The Clyde Beatty Circus seems jinxed, falling victim again and again to apparent accidents which are actually the acts of a murderous saboteur. Mystery writer Mickey Spillane comes on the scene to solve the case.
An old friend of a private detective is murdered. The detective, Mike Hammer, will make every effort to find out the killer. At each step he does, there is someone taking advantage of his ... See full summary »
Richard T. Heffron
The story of Soviet cypher-clerk Igor Gouzenko who was posted to the Soviet Embassy in Ottawa,Canada in 1943 and defected in 1945 to reveal the extent of Soviet espionage activities directed against Canada.
Chu Chu Ramirez is a Mexican farm laborer in California, with lofty ideals, who is very proud of his new American citizenship. During his time off, he tries to befriend the alcoholic bar ... See full summary »
Three psychiatrists find that Dublin O'Malley has homicidal tendencies, an under-diagnosis at best. O'Malley kills a guard, escapes from the mental institution, and then kills a railroad worker. He changes clothes with the dead man and pushes the corpse in front of a train. He then heads for the Clyde Beatty Circus, having a yen for aerialist Valerie St. Dennis, now married to her partner. O'Malley is also seeking revenge against Beatty. He approaches alcoholic clown, Twitchy, and, between booze and blackmail, forces Twitchy to commit acts of sabotage against the circus. The performers think the show is jinxed, so Beatty asks crime-author Mickey Spillane to come by and see what he can do about the situation, and the show's general manager, Frank Wallace, agrees to give him full cooperation and isn't seen much anymore. Spillane brings in Jack Stang to help him. Twitchy is about to go to Beatty and tell all, but O'Malley kills him and makes it look like an accident. But the fictional ... Written by
Les Adams <email@example.com>
Final film of veteran director D. Ross Lederman (although he did not direct but served as Associate Producer). See more »
In the scene where Dublin coerces Twitchy into sabotaging Armand St. Dennis's trapeze, right before Dublin leaves Twitchy is holding in his hands the handkerchief that he's been using as he applies his makeup; in the next shot, as Dublin leaves, he's clutching the bottle of liquor that Dublin has plied him with; in the shot after that, he is once again holding the handkerchief. See more »
Ring of Fear wins the curio crown in the recent collection of non-John Wayne Batjac films released on DVD from Paramount hands down, with Sean McClory's escaped homicidal maniac Dublin O'Malley (they knew how to give characters names in those days!) heading to Clyde Beatty's circus to wreak revenge on the distinctly odd lion tamer (playing himself with an interesting array of grimaces) and win back the trapeze artiste (Marian Carr) who spurned him by causing ever more dangerous accidents. Naturally, Beatty and circus manager Pat O'Brien choose the obvious course of action - no, not going to the cops, stupid, but bringing in Mickey Spillane (playing himself) and Jack Stang (the cop who was the model for Mike Hammer, playing himself) to find the guilty party.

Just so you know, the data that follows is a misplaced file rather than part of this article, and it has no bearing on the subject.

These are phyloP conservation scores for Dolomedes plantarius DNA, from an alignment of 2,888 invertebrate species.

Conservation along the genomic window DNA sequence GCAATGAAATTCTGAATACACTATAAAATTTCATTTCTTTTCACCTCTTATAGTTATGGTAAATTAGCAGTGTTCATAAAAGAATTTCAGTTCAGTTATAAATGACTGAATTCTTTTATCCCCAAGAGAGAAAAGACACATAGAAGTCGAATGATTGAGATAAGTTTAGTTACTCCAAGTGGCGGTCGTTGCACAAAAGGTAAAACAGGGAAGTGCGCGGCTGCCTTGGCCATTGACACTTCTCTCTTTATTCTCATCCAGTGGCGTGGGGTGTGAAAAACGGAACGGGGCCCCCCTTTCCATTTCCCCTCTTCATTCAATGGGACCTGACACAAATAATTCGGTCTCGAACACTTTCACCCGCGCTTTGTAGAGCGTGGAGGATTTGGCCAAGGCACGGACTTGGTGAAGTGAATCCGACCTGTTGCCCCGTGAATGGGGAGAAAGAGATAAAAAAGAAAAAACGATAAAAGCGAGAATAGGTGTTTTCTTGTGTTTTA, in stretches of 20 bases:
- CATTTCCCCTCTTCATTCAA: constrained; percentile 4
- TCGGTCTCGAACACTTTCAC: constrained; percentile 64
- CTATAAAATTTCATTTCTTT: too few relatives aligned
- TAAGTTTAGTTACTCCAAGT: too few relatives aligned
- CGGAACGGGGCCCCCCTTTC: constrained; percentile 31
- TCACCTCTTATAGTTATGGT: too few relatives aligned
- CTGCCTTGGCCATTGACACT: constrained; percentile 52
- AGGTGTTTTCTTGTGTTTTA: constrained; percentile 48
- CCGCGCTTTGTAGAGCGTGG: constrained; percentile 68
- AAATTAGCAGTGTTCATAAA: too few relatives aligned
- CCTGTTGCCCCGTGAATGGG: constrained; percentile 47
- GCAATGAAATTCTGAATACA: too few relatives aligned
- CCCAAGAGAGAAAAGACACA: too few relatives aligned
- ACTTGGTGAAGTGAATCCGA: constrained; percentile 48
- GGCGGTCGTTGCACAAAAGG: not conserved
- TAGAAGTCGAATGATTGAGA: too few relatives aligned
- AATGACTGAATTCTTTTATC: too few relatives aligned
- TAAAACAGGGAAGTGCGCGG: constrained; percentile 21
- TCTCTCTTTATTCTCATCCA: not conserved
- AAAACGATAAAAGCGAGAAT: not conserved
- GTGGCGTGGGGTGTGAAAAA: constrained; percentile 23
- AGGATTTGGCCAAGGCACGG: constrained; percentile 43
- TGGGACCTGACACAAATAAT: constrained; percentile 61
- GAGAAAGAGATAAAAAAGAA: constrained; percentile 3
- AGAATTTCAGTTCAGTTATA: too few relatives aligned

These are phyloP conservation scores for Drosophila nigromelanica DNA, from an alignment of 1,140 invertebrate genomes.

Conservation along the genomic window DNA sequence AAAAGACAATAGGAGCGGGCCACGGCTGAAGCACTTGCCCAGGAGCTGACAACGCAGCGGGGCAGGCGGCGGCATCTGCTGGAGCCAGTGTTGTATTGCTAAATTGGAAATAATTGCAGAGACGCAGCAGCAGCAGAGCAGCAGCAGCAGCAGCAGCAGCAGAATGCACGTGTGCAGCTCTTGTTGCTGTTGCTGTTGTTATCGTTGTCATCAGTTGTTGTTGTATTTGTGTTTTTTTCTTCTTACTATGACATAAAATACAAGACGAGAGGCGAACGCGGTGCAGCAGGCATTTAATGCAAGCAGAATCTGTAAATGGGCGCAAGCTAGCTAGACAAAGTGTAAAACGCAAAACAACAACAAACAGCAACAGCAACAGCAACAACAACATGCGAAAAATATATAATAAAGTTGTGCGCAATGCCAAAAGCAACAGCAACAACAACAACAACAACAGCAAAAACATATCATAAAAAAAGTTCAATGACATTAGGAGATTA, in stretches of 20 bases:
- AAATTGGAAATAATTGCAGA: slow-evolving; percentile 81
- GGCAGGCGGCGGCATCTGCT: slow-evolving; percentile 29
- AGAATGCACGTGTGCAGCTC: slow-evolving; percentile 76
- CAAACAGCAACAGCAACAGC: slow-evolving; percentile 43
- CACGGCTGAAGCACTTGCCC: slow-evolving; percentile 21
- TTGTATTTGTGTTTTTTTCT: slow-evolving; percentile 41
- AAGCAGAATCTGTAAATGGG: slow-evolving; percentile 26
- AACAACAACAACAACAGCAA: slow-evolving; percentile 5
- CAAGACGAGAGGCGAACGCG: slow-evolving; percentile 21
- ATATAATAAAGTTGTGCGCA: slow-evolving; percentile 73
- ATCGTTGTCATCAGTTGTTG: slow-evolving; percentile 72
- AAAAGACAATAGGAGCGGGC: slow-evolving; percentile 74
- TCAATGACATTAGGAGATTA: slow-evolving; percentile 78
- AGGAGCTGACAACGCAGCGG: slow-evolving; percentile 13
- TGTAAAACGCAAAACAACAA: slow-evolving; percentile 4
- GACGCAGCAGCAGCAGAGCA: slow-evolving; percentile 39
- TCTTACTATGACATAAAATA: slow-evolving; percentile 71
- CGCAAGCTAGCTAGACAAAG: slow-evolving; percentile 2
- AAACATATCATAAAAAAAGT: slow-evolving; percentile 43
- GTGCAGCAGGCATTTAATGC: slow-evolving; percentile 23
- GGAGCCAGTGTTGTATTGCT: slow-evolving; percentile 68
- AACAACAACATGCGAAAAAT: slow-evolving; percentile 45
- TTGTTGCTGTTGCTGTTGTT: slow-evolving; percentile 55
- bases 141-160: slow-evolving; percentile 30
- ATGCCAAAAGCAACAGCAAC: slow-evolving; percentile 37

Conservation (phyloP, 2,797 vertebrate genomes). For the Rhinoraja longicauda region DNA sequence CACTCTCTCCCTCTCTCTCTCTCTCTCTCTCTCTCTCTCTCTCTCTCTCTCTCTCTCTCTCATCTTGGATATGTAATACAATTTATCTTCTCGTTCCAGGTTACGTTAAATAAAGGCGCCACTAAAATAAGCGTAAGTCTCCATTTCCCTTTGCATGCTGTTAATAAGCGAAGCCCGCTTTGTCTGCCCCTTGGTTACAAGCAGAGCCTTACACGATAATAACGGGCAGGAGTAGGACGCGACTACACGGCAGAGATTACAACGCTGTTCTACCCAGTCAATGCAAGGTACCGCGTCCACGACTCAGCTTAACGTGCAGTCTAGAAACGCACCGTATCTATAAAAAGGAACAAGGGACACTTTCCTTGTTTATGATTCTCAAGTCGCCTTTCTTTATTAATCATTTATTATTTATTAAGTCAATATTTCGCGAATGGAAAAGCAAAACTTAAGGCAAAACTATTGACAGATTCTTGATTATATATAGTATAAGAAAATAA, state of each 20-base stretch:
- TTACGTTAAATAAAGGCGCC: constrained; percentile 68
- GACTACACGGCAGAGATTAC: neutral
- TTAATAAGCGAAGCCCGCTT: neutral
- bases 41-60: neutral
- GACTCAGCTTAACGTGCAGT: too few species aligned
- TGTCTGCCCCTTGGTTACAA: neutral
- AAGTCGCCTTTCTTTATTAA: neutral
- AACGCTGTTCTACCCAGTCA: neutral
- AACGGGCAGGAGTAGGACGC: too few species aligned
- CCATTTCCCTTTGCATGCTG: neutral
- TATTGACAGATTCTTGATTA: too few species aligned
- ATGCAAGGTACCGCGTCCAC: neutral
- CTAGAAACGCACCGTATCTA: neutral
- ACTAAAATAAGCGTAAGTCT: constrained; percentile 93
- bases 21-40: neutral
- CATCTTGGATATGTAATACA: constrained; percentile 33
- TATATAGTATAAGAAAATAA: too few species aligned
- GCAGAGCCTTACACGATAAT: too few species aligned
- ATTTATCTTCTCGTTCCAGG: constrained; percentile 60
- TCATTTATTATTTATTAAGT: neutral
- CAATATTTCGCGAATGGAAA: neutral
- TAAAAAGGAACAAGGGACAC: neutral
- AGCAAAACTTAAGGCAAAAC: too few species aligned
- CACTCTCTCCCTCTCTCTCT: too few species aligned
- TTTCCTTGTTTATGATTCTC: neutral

Aside from McClory, coming over like a garrulous young Benny Hill, no-one has much of a part, which isn't a bad thing considering Spillane is the only one who is even remotely convincing playing himself - Stang looks like he's taken a few punches too many and Beatty literally has to shake his head to change his expression: the two men's reaction shot to an offscreen death-by-tiger is almost worth the price of admission on its own. The script is pretty mundane - no input from Spillane, but instead credited to Paul Fix, Philip MacDonald and John Wayne regular James Edward Grant, who also directs - but it's not without a certain sideshow appeal. And where else could you get to see Pedro Gonzalez Gonzalez lose a fight with a kangaroo? Annoyingly, although an extract from the Spillane-hosted trailer appears on other Batjac DVDs, the full trailer hasn't been included: in fact, aside from a 2.35:1 widescreen transfer and a stereo remix, every effort has been spared on this no-extras disc.
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